Q. My horse is on loan, who should hold the passport?
A. Please see the previous question.
Q. My horse is kept at livery should the yard owner be registered as the keeper in the passport?
A. If the horse is on full livery and the yard therefore have day-to-day control of your horse including veterinary treatment,
yes they should be registered as keeper. For most DIY or part liveries this would not be the case.
Q My horse is on loan should the ‘loanee’ be registered as the keeper in the passport?
A. If this is a permanent loan arrangement and the ‘loanee’ has day-to-day control of your horse including veterinary treatment, yes they should.
Q. Will I need a passport if my horse is never intended for human consumption?
A. Yes, all horses will need a passport irrespective of whether or not the horse is ultimately intended for human consumption.
However, if the horse owner declares in the passport that the horse is not intended for human consumption, there will be no
requirement to record the date of administration of certain veterinary medicines to the horse.
Q. What is the purpose of section IX at the back of the passport?
A. Part II of Section IX is for the owner to declare if the horse is not ultimately intended for human consumption.
If the horse is ultimately intended for human consumption, the date that certain veterinary medicines are administered to the
horse will be recorded on the relevant pages by your veterinary surgeon.
More recent passports do not contain a specific section (section IX part III) for signing the horse into the human food chain.
On these passports until section II is signed then the horse is considered to be ultimately intended for human consumption.
Q. If I sell my horse, can its new owner change the declaration?
A. 1) No, not if the horse is declared as not for human consumption
Once a horse has been declared as not for human consumption in part II of section IX a subsequent owner cannot change this. This is in order to prevent animals entering the human food chain if they have been administered with medicines that have not been approved for food producing animals.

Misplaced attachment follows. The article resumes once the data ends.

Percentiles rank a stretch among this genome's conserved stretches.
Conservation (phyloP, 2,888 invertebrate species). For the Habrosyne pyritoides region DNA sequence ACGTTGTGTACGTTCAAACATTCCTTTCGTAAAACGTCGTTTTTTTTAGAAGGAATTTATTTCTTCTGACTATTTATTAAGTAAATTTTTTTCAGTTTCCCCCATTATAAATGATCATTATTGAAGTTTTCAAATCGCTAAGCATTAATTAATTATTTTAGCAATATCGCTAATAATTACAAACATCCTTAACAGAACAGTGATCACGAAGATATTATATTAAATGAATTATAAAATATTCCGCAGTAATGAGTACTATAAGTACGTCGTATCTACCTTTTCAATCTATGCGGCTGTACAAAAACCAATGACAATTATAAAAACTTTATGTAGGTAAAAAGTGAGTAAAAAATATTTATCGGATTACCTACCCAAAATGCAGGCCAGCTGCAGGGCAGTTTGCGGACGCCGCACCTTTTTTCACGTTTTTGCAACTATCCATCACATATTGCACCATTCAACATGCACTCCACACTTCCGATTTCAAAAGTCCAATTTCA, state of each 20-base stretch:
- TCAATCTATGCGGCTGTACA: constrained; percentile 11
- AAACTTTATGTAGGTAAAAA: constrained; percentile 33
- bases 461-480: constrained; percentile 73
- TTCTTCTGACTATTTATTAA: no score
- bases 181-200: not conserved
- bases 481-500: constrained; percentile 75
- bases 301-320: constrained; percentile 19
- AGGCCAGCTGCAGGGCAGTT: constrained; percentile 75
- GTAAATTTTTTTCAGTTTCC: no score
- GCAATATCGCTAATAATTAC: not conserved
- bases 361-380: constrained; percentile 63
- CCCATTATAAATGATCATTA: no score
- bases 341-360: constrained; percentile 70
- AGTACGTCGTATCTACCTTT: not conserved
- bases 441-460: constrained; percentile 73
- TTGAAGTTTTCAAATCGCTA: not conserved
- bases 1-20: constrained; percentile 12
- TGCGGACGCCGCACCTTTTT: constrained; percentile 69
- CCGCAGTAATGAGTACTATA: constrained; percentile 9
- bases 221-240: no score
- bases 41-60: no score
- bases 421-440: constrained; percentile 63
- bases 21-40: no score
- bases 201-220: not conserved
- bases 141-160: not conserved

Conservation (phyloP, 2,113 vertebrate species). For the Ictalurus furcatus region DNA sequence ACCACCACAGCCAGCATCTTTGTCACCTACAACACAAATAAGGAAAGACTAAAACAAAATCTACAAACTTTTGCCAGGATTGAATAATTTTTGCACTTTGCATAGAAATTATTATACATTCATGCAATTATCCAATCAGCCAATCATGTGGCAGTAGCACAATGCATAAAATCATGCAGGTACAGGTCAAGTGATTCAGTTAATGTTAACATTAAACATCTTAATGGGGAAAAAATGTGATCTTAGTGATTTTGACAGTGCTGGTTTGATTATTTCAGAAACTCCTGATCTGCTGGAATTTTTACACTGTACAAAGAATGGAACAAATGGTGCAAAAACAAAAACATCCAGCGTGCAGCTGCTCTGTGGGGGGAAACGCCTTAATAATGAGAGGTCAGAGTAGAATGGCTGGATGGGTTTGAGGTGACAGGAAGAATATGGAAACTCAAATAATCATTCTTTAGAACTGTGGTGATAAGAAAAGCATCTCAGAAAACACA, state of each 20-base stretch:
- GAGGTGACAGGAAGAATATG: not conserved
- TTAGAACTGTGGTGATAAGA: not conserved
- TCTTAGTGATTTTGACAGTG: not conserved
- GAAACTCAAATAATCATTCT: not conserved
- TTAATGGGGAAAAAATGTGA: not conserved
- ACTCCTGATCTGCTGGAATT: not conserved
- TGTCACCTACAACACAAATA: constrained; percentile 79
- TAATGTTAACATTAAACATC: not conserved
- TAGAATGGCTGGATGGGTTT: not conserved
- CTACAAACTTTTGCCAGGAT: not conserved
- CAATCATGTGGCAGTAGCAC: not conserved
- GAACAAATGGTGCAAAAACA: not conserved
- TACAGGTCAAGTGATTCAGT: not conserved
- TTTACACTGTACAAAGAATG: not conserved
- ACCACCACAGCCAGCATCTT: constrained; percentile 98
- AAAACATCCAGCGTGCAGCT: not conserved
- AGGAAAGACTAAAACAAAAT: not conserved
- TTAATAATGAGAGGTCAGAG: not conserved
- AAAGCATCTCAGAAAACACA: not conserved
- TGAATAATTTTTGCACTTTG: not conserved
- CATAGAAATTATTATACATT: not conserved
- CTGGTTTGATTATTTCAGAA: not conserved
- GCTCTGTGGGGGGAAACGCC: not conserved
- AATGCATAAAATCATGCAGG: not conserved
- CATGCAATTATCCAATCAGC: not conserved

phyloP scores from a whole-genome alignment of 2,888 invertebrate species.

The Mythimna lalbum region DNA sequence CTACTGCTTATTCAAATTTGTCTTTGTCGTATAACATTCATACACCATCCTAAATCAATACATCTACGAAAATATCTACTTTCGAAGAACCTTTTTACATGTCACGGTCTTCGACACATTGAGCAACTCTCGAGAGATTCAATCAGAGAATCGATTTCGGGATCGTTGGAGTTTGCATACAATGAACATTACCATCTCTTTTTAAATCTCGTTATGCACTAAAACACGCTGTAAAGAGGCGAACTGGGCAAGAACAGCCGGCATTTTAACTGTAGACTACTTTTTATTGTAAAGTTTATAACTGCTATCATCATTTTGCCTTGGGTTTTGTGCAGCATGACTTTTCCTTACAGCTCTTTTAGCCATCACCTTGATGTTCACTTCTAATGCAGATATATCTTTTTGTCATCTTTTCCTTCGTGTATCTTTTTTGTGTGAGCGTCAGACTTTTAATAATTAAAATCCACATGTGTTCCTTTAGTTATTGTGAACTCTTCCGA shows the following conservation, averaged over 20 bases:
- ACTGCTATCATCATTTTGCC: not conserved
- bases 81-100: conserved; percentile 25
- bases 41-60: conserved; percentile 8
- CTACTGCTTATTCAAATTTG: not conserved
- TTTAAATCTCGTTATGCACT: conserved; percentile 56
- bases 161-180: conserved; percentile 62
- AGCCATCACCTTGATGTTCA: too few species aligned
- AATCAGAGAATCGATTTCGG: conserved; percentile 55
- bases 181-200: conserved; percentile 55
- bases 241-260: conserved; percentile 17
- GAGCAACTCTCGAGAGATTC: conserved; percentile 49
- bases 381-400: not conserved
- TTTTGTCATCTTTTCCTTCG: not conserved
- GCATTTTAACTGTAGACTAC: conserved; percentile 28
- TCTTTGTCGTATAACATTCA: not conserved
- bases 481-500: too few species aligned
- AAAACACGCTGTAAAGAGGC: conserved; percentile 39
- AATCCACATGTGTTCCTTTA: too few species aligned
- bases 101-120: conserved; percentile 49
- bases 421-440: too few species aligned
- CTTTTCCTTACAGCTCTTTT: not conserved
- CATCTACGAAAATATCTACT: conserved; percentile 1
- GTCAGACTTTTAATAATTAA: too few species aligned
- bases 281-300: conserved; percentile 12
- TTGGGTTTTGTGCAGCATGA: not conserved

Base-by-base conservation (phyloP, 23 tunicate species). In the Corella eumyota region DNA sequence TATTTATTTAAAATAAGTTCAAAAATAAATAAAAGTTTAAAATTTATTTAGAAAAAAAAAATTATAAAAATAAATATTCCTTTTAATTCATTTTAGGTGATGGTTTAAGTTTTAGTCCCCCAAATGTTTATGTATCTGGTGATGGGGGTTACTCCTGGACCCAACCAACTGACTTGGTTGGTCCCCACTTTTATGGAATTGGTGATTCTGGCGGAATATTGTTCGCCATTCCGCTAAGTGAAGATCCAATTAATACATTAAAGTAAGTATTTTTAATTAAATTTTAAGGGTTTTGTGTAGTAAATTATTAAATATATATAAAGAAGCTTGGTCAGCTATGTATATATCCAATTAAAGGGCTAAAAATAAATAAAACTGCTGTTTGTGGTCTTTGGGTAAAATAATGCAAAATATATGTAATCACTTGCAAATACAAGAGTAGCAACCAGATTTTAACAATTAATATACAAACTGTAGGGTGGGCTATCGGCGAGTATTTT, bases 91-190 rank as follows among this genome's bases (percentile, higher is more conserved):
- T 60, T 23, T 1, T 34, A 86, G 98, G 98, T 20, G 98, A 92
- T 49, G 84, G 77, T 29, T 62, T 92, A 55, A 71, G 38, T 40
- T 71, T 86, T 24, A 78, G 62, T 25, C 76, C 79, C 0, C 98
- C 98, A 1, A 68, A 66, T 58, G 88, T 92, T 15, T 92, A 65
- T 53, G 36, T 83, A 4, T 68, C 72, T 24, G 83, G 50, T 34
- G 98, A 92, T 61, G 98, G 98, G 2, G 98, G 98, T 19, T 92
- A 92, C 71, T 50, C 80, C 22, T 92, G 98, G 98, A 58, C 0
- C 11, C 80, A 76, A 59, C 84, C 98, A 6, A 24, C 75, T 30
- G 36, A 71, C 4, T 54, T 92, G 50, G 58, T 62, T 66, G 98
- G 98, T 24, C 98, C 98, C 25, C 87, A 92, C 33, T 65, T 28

A. 2) Yes, if the horse has been declared as ultimately intended for human consumption one change (ie a change to ‘not fit for human consumption’ status) is permitted.
If the horse was originally ultimately intended for human consumption then this choice can be reversed by one subsequent owner by signing section II as there are no human health implications.
Q. Can a veterinary surgeon treat a horse that is not accompanied by its passport?
A. Yes. There is no suggestion that a vet should not treat a horse due to the absence of a passport. In an emergency if a passport is not available for the vet to check the human food chain ‘status’ then a substance suitable for food producing animals will be used.
From 1/8/09 – Vets are required to ask to see the passport before treating a horse. If substances unsuitable for entry into the human food chain have been administered, supplied or prescribed the owner must sign the declaration in part II of section IX. ‘Bute’ is one of the substances that may not be given to a food producing animal. Once a horse has been administered ‘bute’ it cannot enter the human food chain at any time in its life.
A vet must always record any vaccinations in Sect V & VI.
Q. What is the Unique Equine Life Number (UELN) that is included on the passports.
A. This is the number that must appear on the passport and which identifies the horse. All UK passports start with the number 826, the second 3 digits identify the original passport issuing organisation and the final six digits relate specifically to the horse.
Q. I am permanently importing a horse into the UK from another EU Member State?
A. Horses imported from other European Union Member States must be accompanied by a passport, which complies with the EU legislation.
Q. I am permanently importing a horse into the UK from a country outside of the EU – will I need to obtain a passport?
A. Yes. You will need to obtain a passport from one of the authorised PIOs in the UK within 30 days of the horse arriving in the UK.
Q. I am temporarily importing a horse into the UK from a country outside the EU – will I need to obtain a passport?
A. If your horse remains in the UK for less than 30 days, you will not be required to obtain a passport.